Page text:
Using logic models in a community-based agricultural injury prevention project.
Helitzer-D; Willging-C; Hathorn-G; Benally-J
Public Health Rep 2009 Jul-Aug; 124(Suppl 1):63-73
The National Institute for Occupational Safety and Health has long promoted the logic model as a useful tool in an evaluator's portfolio. Because a logic model supports a systematic approach to designing interventions, it is equally useful for program planners. Undertaken with community stakeholders, a logic model process articulates the underlying foundations of a particular programmatic effort and enhances program design and evaluation. Most often presented as sequenced diagrams or flow charts, logic models demonstrate relationships among the following components: statement of a problem, various causal and mitigating factors related to that problem, available resources to address the problem, theoretical foundations of the selected intervention, intervention goals and planned activities, and anticipated short- and long-term outcomes. This article describes a case example of how a logic model process was used to help community stakeholders on the Navajo Nation conceive, design, implement, and evaluate agricultural injury prevention projects.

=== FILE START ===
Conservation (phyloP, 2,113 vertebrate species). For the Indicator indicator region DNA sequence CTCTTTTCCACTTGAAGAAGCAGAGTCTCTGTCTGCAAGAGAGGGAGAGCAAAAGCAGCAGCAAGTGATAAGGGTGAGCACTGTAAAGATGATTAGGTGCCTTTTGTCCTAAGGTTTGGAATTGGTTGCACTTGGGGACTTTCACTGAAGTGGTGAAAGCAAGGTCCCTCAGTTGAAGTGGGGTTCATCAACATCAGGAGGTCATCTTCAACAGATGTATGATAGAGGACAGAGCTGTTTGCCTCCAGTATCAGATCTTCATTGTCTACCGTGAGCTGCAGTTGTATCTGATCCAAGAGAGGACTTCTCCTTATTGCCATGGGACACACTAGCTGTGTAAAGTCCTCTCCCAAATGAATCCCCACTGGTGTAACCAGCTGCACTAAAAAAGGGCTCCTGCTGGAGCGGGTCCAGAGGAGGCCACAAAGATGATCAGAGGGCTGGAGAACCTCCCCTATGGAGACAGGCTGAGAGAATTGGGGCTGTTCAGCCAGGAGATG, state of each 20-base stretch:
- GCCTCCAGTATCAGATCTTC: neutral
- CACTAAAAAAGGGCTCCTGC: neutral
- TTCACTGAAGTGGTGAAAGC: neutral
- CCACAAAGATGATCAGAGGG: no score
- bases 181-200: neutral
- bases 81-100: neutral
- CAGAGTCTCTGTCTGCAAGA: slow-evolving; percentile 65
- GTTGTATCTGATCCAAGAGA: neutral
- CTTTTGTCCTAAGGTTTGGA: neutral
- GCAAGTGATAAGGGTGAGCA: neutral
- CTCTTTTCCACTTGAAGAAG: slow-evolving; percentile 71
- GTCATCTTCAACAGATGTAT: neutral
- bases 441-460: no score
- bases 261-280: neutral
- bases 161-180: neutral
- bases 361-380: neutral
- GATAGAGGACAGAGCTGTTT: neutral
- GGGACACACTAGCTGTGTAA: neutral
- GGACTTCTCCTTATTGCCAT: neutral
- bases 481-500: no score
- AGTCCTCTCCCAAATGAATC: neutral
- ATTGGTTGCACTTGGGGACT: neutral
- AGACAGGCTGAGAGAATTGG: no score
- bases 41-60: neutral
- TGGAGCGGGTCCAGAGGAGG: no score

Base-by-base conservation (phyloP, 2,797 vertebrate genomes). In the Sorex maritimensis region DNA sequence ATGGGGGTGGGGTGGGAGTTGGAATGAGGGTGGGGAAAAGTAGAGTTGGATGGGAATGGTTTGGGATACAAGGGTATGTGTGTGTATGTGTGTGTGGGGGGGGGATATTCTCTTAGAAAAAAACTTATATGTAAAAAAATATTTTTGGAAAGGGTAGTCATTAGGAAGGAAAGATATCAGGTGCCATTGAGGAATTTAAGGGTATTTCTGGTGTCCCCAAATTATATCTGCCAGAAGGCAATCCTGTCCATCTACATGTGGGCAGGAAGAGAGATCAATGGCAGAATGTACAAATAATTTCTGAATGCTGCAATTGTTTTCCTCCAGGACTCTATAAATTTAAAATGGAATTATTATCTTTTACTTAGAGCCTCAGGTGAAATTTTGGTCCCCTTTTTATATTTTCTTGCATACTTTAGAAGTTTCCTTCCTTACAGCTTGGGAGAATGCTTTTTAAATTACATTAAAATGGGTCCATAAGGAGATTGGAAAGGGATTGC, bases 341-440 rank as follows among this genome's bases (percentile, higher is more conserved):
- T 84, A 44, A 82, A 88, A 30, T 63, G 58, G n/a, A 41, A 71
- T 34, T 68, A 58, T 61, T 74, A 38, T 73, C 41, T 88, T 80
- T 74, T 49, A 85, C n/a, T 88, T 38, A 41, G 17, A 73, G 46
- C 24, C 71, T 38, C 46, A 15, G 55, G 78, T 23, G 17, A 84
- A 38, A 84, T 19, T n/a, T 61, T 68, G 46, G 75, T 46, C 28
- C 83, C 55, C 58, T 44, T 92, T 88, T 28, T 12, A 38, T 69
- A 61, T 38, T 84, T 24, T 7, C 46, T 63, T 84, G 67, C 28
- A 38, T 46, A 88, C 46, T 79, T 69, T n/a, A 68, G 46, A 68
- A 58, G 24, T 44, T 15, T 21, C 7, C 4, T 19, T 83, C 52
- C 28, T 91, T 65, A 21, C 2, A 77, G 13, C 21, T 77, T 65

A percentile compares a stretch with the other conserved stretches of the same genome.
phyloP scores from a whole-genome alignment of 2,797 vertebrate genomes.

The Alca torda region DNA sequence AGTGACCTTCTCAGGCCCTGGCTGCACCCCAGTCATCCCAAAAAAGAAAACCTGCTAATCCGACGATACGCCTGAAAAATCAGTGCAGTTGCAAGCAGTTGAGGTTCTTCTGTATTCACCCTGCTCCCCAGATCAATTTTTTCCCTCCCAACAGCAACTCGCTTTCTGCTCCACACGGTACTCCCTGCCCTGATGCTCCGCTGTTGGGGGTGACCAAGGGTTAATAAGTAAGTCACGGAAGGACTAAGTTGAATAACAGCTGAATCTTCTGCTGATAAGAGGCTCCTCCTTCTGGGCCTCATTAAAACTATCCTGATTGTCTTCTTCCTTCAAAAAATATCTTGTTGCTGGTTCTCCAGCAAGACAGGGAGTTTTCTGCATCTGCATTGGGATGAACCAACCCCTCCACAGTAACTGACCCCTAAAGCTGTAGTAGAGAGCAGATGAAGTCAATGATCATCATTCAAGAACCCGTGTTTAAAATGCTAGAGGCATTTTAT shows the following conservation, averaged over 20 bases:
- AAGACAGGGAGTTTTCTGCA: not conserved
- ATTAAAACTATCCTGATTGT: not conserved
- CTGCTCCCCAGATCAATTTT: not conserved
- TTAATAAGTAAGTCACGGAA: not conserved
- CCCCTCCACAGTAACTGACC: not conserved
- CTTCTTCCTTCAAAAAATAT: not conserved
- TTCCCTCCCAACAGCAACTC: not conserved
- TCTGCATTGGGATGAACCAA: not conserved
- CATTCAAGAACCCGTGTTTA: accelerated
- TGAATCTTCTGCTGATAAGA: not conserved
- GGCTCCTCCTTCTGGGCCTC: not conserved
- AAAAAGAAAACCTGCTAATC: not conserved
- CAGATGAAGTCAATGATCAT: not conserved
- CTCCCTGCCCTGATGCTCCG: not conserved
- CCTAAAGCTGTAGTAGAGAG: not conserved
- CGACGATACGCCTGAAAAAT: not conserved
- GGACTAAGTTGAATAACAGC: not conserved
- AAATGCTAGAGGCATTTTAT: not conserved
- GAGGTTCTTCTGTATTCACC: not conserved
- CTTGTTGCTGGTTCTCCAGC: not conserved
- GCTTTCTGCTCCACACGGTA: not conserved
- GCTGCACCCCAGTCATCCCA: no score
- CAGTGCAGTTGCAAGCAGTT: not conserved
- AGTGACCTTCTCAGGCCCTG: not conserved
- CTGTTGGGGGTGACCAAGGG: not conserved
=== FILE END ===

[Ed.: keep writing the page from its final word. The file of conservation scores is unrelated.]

Agricultural-industry; Agricultural-workers; Agriculture; Education; Educational-resource-centers; Environmental-factors; Epidemiology; Exposure-methods; Farmers; Injury-prevention; Mathematical-models; Occupational-health; Occupational-health-programs; Occupational-safety-programs; Psychological-factors; Psychological-processes; Psychological-responses; Racial-factors; Safety-education; Safety-measures; Safety-practices; Safety-programs; Sociological-factors; Work-environment; Worker-health; Worker-motivation; Work-organization; Work-performance; Workplace-studies; Work-practices
Deborah Helitzer, ScD, Family and Community Medicine, MSC09 5040, University of New Mexico, Albuquerque, NM 87131-0001
Agriculture, Forestry and Fishing
Public Health Reports
University of Texas Health Center at Tyler